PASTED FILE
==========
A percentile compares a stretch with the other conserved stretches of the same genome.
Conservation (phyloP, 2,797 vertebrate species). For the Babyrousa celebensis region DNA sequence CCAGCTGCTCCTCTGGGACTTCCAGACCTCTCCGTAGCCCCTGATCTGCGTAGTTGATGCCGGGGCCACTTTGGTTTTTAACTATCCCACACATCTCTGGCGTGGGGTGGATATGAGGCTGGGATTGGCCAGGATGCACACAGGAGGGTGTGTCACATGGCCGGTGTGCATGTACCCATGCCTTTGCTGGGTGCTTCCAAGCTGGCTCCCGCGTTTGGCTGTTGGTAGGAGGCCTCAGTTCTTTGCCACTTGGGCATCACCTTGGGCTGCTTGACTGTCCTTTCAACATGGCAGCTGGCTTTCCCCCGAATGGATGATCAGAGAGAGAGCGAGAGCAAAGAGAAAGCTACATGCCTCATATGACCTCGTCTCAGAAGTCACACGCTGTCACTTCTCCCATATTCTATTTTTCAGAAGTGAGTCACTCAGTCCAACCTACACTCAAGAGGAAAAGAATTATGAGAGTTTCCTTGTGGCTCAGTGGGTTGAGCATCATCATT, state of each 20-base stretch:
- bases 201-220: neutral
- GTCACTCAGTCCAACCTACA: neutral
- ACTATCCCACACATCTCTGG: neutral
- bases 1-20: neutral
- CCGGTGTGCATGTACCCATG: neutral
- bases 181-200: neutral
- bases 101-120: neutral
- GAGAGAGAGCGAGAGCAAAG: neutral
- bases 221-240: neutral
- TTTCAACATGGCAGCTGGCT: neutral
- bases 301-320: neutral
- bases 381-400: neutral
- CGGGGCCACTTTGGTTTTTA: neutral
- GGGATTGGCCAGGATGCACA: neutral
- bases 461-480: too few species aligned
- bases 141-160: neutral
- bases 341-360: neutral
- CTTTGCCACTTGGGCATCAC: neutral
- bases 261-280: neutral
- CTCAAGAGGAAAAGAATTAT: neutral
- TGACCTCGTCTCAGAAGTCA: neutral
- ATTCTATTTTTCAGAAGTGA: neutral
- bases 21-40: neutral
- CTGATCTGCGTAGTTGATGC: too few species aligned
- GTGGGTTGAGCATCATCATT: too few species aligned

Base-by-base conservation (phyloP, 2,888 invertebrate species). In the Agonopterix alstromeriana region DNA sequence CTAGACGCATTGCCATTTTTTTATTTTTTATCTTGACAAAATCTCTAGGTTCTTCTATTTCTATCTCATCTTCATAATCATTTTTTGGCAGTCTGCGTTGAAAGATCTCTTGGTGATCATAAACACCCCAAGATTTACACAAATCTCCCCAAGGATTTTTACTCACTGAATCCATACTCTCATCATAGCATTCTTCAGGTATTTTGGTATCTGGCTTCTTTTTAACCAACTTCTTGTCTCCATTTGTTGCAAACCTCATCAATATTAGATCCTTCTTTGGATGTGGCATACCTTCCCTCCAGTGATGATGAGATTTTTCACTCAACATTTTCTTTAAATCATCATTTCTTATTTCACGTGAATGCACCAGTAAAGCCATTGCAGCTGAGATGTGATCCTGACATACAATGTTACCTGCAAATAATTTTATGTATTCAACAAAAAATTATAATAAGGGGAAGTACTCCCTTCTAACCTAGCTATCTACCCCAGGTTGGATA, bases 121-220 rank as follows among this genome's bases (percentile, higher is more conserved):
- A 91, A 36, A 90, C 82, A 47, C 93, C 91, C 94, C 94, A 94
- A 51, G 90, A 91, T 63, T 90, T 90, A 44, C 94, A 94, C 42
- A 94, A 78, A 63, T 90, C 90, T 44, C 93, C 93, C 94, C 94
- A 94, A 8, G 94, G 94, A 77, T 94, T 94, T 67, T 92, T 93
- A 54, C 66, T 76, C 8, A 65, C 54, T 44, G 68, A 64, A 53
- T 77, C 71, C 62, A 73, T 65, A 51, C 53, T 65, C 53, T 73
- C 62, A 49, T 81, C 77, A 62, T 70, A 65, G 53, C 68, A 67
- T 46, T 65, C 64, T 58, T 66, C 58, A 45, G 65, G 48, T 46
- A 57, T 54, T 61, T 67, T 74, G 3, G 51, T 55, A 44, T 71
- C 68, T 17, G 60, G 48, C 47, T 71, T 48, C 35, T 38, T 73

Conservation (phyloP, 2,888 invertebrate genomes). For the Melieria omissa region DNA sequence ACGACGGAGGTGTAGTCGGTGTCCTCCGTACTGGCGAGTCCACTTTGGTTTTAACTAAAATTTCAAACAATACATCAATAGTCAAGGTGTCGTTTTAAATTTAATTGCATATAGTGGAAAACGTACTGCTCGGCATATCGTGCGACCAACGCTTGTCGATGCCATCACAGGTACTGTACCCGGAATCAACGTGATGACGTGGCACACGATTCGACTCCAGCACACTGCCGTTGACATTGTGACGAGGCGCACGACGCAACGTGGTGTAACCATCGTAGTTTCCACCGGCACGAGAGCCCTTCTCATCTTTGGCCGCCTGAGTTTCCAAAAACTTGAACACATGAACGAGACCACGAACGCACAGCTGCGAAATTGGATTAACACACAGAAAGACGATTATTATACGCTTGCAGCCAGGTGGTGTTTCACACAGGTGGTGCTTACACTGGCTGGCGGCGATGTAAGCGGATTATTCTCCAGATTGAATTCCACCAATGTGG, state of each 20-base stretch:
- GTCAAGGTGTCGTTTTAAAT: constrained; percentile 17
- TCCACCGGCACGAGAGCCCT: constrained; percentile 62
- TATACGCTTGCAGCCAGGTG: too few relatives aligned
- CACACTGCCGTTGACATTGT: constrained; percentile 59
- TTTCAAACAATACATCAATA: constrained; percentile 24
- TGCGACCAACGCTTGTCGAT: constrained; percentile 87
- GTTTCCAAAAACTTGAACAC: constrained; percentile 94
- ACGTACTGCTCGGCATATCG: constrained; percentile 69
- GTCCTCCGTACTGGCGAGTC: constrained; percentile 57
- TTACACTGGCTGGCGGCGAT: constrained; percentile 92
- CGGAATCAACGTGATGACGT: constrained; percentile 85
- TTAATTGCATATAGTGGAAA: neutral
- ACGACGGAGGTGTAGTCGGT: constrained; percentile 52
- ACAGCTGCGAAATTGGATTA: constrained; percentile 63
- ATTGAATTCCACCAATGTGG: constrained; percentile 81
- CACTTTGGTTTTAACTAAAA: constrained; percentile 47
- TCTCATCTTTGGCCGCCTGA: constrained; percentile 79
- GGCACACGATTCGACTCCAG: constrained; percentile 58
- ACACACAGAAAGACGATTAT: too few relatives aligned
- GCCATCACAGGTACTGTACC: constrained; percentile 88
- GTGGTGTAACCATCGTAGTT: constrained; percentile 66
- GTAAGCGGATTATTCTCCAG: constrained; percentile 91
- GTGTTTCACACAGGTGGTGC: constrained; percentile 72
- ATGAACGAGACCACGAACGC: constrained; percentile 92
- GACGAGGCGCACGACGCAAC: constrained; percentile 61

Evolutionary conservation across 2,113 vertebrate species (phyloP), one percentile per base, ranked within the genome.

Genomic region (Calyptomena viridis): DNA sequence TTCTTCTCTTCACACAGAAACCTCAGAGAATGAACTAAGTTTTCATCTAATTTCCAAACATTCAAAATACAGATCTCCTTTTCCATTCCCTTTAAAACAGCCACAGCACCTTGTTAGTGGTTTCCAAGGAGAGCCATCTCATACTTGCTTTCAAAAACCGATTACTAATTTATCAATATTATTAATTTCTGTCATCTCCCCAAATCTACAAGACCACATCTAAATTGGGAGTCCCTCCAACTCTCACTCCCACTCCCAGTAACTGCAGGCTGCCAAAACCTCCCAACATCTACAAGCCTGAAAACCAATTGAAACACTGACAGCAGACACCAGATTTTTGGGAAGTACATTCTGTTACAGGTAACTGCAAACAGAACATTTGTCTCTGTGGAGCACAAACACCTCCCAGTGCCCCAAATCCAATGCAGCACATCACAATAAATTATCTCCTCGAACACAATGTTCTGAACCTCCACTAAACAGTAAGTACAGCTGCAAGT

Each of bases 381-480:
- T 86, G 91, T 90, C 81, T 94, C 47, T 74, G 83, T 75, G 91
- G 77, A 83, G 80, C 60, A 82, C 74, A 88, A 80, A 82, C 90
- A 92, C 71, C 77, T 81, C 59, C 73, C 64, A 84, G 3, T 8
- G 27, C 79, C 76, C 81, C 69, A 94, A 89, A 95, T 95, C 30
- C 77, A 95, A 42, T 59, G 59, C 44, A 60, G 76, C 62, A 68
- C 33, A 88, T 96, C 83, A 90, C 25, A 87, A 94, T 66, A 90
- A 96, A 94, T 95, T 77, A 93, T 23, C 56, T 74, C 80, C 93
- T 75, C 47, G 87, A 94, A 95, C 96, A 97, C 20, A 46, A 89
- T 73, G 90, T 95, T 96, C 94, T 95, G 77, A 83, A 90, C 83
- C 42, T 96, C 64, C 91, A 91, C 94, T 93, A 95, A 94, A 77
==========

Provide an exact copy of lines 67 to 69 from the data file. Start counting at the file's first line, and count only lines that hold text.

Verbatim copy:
Each of bases 381-480:
- T 86, G 91, T 90, C 81, T 94, C 47, T 74, G 83, T 75, G 91
- G 77, A 83, G 80, C 60, A 82, C 74, A 88, A 80, A 82, C 90